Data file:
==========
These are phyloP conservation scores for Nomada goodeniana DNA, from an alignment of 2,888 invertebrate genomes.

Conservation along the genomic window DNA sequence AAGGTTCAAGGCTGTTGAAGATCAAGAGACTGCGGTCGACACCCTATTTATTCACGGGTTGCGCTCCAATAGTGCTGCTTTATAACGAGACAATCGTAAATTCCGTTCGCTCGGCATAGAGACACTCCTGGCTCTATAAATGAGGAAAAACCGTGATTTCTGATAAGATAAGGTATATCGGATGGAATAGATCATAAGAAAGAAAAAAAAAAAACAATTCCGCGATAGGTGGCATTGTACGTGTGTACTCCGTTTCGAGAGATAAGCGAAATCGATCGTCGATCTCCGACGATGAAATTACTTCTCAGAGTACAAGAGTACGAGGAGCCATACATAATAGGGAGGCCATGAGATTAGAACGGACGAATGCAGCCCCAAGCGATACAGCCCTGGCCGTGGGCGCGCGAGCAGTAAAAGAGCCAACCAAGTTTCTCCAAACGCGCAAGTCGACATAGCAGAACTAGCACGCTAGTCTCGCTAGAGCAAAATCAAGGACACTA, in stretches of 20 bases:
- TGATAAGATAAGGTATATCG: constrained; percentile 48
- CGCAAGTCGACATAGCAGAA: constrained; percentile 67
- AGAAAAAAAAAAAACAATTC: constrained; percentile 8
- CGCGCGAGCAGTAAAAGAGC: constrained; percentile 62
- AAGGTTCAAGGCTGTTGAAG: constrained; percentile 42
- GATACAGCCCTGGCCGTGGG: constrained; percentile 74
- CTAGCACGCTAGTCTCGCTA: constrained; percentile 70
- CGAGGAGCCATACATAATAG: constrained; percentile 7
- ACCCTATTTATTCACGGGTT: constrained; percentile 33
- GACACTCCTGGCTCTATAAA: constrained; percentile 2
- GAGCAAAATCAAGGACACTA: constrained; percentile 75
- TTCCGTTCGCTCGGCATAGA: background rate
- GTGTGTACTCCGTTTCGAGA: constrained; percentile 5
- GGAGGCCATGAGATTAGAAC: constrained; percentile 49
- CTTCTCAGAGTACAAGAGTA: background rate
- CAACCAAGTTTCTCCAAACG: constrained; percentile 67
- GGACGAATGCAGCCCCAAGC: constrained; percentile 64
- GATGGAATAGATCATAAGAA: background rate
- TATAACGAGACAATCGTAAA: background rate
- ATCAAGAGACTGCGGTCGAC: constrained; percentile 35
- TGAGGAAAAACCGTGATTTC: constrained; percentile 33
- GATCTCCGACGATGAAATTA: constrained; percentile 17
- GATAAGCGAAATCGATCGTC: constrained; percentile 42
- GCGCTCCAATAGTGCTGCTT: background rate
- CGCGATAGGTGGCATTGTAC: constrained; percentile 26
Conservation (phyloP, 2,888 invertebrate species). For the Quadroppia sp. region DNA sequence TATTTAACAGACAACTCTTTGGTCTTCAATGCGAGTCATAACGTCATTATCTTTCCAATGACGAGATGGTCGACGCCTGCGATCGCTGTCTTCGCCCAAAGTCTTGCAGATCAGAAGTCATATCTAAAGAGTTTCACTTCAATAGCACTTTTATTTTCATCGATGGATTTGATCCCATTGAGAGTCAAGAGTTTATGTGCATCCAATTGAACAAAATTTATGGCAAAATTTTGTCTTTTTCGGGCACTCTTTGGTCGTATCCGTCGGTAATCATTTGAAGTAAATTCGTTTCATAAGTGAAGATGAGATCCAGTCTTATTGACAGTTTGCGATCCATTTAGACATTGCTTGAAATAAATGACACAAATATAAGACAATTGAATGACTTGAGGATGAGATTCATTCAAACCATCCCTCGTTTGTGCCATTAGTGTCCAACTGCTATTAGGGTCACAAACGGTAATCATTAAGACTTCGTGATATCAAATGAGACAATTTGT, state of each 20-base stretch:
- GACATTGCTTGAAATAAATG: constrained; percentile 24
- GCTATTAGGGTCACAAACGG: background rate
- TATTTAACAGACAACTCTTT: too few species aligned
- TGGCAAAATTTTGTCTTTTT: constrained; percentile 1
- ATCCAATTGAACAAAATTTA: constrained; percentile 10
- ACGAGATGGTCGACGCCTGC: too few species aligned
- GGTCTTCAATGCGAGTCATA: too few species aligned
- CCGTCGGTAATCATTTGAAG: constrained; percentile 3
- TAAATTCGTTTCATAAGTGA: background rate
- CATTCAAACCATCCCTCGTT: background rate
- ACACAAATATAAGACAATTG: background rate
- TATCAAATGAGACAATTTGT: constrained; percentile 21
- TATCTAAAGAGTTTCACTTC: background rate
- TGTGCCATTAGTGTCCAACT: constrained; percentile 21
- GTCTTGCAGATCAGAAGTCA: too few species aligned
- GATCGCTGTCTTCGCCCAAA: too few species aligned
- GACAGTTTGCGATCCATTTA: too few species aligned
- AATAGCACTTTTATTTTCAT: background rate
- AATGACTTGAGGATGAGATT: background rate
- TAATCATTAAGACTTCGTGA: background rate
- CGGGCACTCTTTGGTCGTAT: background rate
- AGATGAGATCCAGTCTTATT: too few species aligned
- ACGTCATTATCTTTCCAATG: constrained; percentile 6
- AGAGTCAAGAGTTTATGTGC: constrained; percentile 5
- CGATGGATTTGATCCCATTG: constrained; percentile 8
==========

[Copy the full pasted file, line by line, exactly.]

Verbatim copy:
These are phyloP conservation scores for Nomada goodeniana DNA, from an alignment of 2,888 invertebrate genomes.

Conservation along the genomic window DNA sequence AAGGTTCAAGGCTGTTGAAGATCAAGAGACTGCGGTCGACACCCTATTTATTCACGGGTTGCGCTCCAATAGTGCTGCTTTATAACGAGACAATCGTAAATTCCGTTCGCTCGGCATAGAGACACTCCTGGCTCTATAAATGAGGAAAAACCGTGATTTCTGATAAGATAAGGTATATCGGATGGAATAGATCATAAGAAAGAAAAAAAAAAAACAATTCCGCGATAGGTGGCATTGTACGTGTGTACTCCGTTTCGAGAGATAAGCGAAATCGATCGTCGATCTCCGACGATGAAATTACTTCTCAGAGTACAAGAGTACGAGGAGCCATACATAATAGGGAGGCCATGAGATTAGAACGGACGAATGCAGCCCCAAGCGATACAGCCCTGGCCGTGGGCGCGCGAGCAGTAAAAGAGCCAACCAAGTTTCTCCAAACGCGCAAGTCGACATAGCAGAACTAGCACGCTAGTCTCGCTAGAGCAAAATCAAGGACACTA, in stretches of 20 bases:
- TGATAAGATAAGGTATATCG: constrained; percentile 48
- CGCAAGTCGACATAGCAGAA: constrained; percentile 67
- AGAAAAAAAAAAAACAATTC: constrained; percentile 8
- CGCGCGAGCAGTAAAAGAGC: constrained; percentile 62
- AAGGTTCAAGGCTGTTGAAG: constrained; percentile 42
- GATACAGCCCTGGCCGTGGG: constrained; percentile 74
- CTAGCACGCTAGTCTCGCTA: constrained; percentile 70
- CGAGGAGCCATACATAATAG: constrained; percentile 7
- ACCCTATTTATTCACGGGTT: constrained; percentile 33
- GACACTCCTGGCTCTATAAA: constrained; percentile 2
- GAGCAAAATCAAGGACACTA: constrained; percentile 75
- TTCCGTTCGCTCGGCATAGA: background rate
- GTGTGTACTCCGTTTCGAGA: constrained; percentile 5
- GGAGGCCATGAGATTAGAAC: constrained; percentile 49
- CTTCTCAGAGTACAAGAGTA: background rate
- CAACCAAGTTTCTCCAAACG: constrained; percentile 67
- GGACGAATGCAGCCCCAAGC: constrained; percentile 64
- GATGGAATAGATCATAAGAA: background rate
- TATAACGAGACAATCGTAAA: background rate
- ATCAAGAGACTGCGGTCGAC: constrained; percentile 35
- TGAGGAAAAACCGTGATTTC: constrained; percentile 33
- GATCTCCGACGATGAAATTA: constrained; percentile 17
- GATAAGCGAAATCGATCGTC: constrained; percentile 42
- GCGCTCCAATAGTGCTGCTT: background rate
- CGCGATAGGTGGCATTGTAC: constrained; percentile 26
Conservation (phyloP, 2,888 invertebrate species). For the Quadroppia sp. region DNA sequence TATTTAACAGACAACTCTTTGGTCTTCAATGCGAGTCATAACGTCATTATCTTTCCAATGACGAGATGGTCGACGCCTGCGATCGCTGTCTTCGCCCAAAGTCTTGCAGATCAGAAGTCATATCTAAAGAGTTTCACTTCAATAGCACTTTTATTTTCATCGATGGATTTGATCCCATTGAGAGTCAAGAGTTTATGTGCATCCAATTGAACAAAATTTATGGCAAAATTTTGTCTTTTTCGGGCACTCTTTGGTCGTATCCGTCGGTAATCATTTGAAGTAAATTCGTTTCATAAGTGAAGATGAGATCCAGTCTTATTGACAGTTTGCGATCCATTTAGACATTGCTTGAAATAAATGACACAAATATAAGACAATTGAATGACTTGAGGATGAGATTCATTCAAACCATCCCTCGTTTGTGCCATTAGTGTCCAACTGCTATTAGGGTCACAAACGGTAATCATTAAGACTTCGTGATATCAAATGAGACAATTTGT, state of each 20-base stretch:
- GACATTGCTTGAAATAAATG: constrained; percentile 24
- GCTATTAGGGTCACAAACGG: background rate
- TATTTAACAGACAACTCTTT: too few species aligned
- TGGCAAAATTTTGTCTTTTT: constrained; percentile 1
- ATCCAATTGAACAAAATTTA: constrained; percentile 10
- ACGAGATGGTCGACGCCTGC: too few species aligned
- GGTCTTCAATGCGAGTCATA: too few species aligned
- CCGTCGGTAATCATTTGAAG: constrained; percentile 3
- TAAATTCGTTTCATAAGTGA: background rate
- CATTCAAACCATCCCTCGTT: background rate
- ACACAAATATAAGACAATTG: background rate
- TATCAAATGAGACAATTTGT: constrained; percentile 21
- TATCTAAAGAGTTTCACTTC: background rate
- TGTGCCATTAGTGTCCAACT: constrained; percentile 21
- GTCTTGCAGATCAGAAGTCA: too few species aligned
- GATCGCTGTCTTCGCCCAAA: too few species aligned
- GACAGTTTGCGATCCATTTA: too few species aligned
- AATAGCACTTTTATTTTCAT: background rate
- AATGACTTGAGGATGAGATT: background rate
- TAATCATTAAGACTTCGTGA: background rate
- CGGGCACTCTTTGGTCGTAT: background rate
- AGATGAGATCCAGTCTTATT: too few species aligned
- ACGTCATTATCTTTCCAATG: constrained; percentile 6
- AGAGTCAAGAGTTTATGTGC: constrained; percentile 5
- CGATGGATTTGATCCCATTG: constrained; percentile 8